Wondering if any languages use words, particles, or other speakable markers to represent punctuation like periods, commas, hyphens, quotes, parentheses, question marks, exclamation marks, or potentially others (colons, etc.). For example, I think I may have read of a language (maybe Chinese) which uses a word to signify the sentence is a question, though not sure, and not sure how to search for that on the web. For example:
Do you have the time ka.
In this hypothetical language, that would make it possible to write a sentence without a question mark, since
ka would represent a question signifier.
Or perhaps even:
Do you have the time ka
(No period necesssary woohoo!)
What about periods though, are there languages which represent those as words (perhaps even in sign language)?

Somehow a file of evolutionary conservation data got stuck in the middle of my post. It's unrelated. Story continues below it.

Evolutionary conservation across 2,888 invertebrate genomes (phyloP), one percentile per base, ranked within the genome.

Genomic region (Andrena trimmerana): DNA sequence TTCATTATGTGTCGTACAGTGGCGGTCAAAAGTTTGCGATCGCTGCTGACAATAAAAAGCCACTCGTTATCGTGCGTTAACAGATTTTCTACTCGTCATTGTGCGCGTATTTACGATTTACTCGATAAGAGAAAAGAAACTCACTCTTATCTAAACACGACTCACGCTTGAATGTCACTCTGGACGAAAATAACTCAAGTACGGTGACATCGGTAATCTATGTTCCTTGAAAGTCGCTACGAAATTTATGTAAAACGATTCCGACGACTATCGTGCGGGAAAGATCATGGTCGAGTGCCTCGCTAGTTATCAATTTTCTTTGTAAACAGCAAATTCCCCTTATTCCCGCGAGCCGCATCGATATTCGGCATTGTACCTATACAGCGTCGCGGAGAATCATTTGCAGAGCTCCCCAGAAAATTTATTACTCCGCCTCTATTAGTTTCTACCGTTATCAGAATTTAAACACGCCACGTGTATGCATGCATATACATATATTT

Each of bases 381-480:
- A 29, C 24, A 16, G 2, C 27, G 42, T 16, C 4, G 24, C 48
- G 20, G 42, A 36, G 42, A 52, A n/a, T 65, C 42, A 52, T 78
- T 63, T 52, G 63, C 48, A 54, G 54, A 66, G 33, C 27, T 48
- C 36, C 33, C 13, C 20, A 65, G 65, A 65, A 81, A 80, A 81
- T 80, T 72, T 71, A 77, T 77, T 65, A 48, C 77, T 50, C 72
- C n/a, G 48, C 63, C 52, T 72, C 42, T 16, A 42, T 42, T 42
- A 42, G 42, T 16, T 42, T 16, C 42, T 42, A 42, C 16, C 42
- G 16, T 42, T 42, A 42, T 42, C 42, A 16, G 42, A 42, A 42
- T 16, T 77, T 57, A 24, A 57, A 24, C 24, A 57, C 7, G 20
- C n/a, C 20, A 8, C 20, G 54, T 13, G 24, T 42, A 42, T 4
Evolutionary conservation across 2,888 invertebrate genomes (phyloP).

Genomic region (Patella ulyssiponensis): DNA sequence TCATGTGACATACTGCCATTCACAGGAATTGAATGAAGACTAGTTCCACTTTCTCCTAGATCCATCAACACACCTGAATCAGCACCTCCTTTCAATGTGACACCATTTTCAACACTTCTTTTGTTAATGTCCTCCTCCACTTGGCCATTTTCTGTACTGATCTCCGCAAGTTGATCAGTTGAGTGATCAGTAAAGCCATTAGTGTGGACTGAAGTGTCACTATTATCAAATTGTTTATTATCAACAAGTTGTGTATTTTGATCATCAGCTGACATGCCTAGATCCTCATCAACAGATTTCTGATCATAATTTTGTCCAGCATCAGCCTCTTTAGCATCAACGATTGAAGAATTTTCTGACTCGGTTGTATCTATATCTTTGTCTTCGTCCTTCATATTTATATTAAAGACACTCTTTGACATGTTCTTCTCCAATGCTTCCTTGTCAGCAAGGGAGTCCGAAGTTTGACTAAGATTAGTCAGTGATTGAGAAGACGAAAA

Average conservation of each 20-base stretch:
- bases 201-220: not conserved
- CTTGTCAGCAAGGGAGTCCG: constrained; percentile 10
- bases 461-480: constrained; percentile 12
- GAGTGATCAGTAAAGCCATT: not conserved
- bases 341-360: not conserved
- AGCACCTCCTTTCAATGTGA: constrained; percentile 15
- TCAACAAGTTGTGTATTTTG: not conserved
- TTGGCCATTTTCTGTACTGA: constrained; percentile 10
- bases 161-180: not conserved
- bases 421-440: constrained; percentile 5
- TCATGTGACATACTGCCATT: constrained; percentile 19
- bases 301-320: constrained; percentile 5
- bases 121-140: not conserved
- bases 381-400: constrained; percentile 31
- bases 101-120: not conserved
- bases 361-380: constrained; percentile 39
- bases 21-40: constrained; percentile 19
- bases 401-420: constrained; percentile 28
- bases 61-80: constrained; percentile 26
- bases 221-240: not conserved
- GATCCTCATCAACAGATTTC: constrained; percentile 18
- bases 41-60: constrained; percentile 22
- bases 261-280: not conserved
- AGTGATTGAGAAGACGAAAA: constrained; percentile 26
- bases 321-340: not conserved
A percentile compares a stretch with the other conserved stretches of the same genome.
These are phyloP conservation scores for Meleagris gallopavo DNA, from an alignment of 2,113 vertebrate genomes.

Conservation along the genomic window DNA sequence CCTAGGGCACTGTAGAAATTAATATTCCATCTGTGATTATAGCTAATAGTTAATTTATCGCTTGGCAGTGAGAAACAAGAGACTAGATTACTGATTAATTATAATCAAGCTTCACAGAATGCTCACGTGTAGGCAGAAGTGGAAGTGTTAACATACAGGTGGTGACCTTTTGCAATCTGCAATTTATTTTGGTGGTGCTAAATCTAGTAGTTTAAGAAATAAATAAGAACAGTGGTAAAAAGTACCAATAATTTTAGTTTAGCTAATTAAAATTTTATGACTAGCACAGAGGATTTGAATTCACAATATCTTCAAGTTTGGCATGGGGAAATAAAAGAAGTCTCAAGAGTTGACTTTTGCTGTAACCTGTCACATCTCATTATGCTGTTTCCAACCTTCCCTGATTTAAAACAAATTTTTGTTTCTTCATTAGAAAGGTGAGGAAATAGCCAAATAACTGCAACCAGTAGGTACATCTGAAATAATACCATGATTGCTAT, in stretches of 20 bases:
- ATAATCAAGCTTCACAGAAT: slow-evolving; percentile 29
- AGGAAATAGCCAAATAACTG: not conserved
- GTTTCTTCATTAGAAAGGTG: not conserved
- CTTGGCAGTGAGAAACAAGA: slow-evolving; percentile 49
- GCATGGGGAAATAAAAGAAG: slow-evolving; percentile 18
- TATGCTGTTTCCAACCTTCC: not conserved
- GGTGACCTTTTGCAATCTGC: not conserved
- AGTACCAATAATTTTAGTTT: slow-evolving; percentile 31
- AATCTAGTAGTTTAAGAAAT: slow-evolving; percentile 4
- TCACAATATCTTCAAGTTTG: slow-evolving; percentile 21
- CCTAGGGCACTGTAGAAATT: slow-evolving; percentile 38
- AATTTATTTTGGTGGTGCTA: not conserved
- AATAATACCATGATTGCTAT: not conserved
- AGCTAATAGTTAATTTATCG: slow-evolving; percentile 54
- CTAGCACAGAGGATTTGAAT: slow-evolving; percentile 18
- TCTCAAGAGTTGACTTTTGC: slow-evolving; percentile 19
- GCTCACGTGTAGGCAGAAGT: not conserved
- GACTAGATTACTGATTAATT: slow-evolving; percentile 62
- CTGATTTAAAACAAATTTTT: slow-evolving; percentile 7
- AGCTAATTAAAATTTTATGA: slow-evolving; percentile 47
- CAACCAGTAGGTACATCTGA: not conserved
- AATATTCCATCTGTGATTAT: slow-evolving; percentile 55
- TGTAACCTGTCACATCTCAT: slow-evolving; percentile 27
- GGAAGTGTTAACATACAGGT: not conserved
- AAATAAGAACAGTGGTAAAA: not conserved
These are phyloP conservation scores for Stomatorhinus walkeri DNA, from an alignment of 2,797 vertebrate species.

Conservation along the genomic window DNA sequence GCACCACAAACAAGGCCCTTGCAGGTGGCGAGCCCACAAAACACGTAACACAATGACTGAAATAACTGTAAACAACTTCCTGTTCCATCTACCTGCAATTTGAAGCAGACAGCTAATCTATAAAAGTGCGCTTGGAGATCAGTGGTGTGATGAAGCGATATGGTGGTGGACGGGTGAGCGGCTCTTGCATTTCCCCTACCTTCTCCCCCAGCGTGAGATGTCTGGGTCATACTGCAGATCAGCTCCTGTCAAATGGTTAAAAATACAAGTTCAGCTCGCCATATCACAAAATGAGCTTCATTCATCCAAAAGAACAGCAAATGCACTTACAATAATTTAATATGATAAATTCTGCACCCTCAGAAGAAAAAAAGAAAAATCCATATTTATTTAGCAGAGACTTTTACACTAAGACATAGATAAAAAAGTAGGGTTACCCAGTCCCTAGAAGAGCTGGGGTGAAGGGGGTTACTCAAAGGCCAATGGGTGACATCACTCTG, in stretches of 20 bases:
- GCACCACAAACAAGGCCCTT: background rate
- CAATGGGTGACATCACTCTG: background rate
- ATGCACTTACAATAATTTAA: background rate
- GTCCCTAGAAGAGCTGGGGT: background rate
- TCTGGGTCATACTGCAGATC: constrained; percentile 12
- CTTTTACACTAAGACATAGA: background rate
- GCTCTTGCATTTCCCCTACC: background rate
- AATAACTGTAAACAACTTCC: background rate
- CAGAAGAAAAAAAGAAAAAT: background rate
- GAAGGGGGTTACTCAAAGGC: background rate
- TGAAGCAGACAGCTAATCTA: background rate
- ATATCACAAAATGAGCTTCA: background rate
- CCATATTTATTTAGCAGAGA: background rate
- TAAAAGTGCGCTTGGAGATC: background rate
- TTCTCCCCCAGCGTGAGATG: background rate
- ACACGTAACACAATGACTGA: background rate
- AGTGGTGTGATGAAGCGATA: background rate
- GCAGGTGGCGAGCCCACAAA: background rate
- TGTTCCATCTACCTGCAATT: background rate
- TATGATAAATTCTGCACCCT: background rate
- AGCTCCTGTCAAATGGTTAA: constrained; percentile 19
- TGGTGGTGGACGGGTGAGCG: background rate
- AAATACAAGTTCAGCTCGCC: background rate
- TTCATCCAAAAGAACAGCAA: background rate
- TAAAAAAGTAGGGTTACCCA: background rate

I have the time, sir bop
In that case, no period necessary, since
bop represents a spoken period to end a sentence (in this made up language).
Or even commas:
I have the time y sir bop
I am not sure (based on my experience) if this is true or not bop
I am not sure ping based on my experience pong if this is true or not bop
I guess in English we kind of sometimes do this when speaking in "quotes":
I am not saying you are quote-unquote mean all time.
So that's a start perhaps. But what about across languages, do there exist languages (spoken or visual like sign language) which have all punctuation encoded in words, or can we find examples of every case listed above, where the language has at least one of these features encoded in a word? If so, what is an example of all 7 or 8 or so punctuation markers, encoded as a spoken word?
If there are no languages with some/all these features, why not in theory?
I guess you could say in Spanish you represent hyphenated adjectives with
de, but not 100% sure on that one.